Redknapp does not have a reputation for selling himself cheap, and with Fabio's reported £6m salary I can see Redknapp holding out for the same - especially as just about all the players have already called for him to get the job. The FA are reportedly hoping to reduce the Manager's salary.
What worries me is that the clamber for him to take over is not unlike that of Keegan in 1999. Also, the fact that Redknapp has only won one trophy (an FA Cup with Portsmouth, who ended up c. £150m in debt) and has, in fact, only managed a big side (well Tottenham) for two full seasons. Sure they have done well, but he has spent some serious money and is known for being a wheeler dealer. Despite the fact that Mr Redknapp, the professional football manager, doesn't like to be called a wheeler dealer he has been successful by changing the squad that he is managing. This is very important for club management, but is largely irrelevant for an international manager as the 'squad' is limited by the nature of players having to be English.
Clearly you wouldn't expect Redknapp to court the England job while he is at Spurs and Fabio is in situ, but I can't help feeling that what is going to happen is that he will hold the FA to ransom in order to secure the largest salary possible. I can understand why he would do that, and just because I would rip their arms off for £1m a year doesn't mean that 'Arry can't demand more - and probably get it.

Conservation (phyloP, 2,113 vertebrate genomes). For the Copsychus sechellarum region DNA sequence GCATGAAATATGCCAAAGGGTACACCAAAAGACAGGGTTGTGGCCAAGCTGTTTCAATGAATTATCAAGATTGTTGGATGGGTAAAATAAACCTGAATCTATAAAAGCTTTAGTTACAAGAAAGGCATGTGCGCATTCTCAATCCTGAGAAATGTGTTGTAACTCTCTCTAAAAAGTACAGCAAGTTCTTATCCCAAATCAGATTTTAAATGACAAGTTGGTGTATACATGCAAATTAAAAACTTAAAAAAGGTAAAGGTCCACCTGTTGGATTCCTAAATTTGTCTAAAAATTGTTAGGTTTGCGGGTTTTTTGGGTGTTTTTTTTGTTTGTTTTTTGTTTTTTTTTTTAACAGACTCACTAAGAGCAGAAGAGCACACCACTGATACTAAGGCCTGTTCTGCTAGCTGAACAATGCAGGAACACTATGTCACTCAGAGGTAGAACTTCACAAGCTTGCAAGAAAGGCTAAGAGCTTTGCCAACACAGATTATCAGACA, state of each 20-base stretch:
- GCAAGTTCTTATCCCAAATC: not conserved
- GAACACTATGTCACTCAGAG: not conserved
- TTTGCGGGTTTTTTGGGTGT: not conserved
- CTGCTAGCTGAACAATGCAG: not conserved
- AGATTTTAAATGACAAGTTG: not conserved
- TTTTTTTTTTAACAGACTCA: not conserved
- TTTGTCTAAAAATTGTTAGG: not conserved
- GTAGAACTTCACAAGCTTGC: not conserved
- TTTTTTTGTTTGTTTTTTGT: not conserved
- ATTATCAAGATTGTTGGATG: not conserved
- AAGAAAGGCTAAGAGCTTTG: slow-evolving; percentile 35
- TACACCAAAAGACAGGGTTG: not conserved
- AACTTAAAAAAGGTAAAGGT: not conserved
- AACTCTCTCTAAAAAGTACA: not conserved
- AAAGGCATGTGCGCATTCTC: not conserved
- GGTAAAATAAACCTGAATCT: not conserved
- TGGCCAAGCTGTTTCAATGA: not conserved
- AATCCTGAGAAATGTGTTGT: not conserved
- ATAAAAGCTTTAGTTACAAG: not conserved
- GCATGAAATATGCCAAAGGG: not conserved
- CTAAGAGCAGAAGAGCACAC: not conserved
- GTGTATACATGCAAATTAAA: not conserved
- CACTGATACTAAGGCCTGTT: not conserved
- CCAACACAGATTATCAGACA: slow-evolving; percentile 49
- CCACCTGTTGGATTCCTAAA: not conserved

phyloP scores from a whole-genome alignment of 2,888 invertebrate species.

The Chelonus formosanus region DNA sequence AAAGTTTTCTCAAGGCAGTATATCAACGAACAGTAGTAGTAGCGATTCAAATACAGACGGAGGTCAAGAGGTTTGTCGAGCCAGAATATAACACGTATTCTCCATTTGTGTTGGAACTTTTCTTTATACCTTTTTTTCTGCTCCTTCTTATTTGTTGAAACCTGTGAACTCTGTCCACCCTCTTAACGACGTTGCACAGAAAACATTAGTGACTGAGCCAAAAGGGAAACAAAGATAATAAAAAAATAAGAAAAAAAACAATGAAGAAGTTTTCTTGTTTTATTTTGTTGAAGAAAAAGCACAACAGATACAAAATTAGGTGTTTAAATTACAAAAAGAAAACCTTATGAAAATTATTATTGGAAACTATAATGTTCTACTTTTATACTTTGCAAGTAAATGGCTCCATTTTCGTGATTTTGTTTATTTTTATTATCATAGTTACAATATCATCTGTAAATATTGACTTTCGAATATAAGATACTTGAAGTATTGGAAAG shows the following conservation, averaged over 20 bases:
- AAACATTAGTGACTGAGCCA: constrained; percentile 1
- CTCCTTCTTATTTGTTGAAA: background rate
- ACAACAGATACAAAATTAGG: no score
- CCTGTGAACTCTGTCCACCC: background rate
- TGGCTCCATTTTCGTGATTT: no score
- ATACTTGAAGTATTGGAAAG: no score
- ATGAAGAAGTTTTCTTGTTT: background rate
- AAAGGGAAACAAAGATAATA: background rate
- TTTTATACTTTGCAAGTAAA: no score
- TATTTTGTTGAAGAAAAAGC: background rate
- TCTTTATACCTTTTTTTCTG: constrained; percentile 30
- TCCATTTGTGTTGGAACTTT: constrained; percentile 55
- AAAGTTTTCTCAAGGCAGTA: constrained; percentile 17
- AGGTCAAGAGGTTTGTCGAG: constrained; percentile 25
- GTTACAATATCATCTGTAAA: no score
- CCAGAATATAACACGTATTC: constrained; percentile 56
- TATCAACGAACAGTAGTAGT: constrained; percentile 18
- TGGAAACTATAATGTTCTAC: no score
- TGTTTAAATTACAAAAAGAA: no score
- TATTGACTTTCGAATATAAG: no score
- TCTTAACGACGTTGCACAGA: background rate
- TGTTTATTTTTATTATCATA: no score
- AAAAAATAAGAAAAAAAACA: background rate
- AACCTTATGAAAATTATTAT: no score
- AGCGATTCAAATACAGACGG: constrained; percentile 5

What I don't want to see is another long term contract on outrageous money that forces the FA's hand if things don't work out.
Having said that as there is, realistically, no obvious alternative he can demand what ever he likes, and unless we are going to go foreign again any time soon he will, probably, be the best alternative for the medium term.
At some point we need to address the fact that there are so few English managers in the Premier League, but I have no idea how we do that, and I don't think this is the place to discuss it.
I'm OK with 'Arry. I am not completely sure I'd employ him to oversee the financial transactions of my company, but as far as managing the England team and being English, he does seem to be first in a group of one.
Come on England!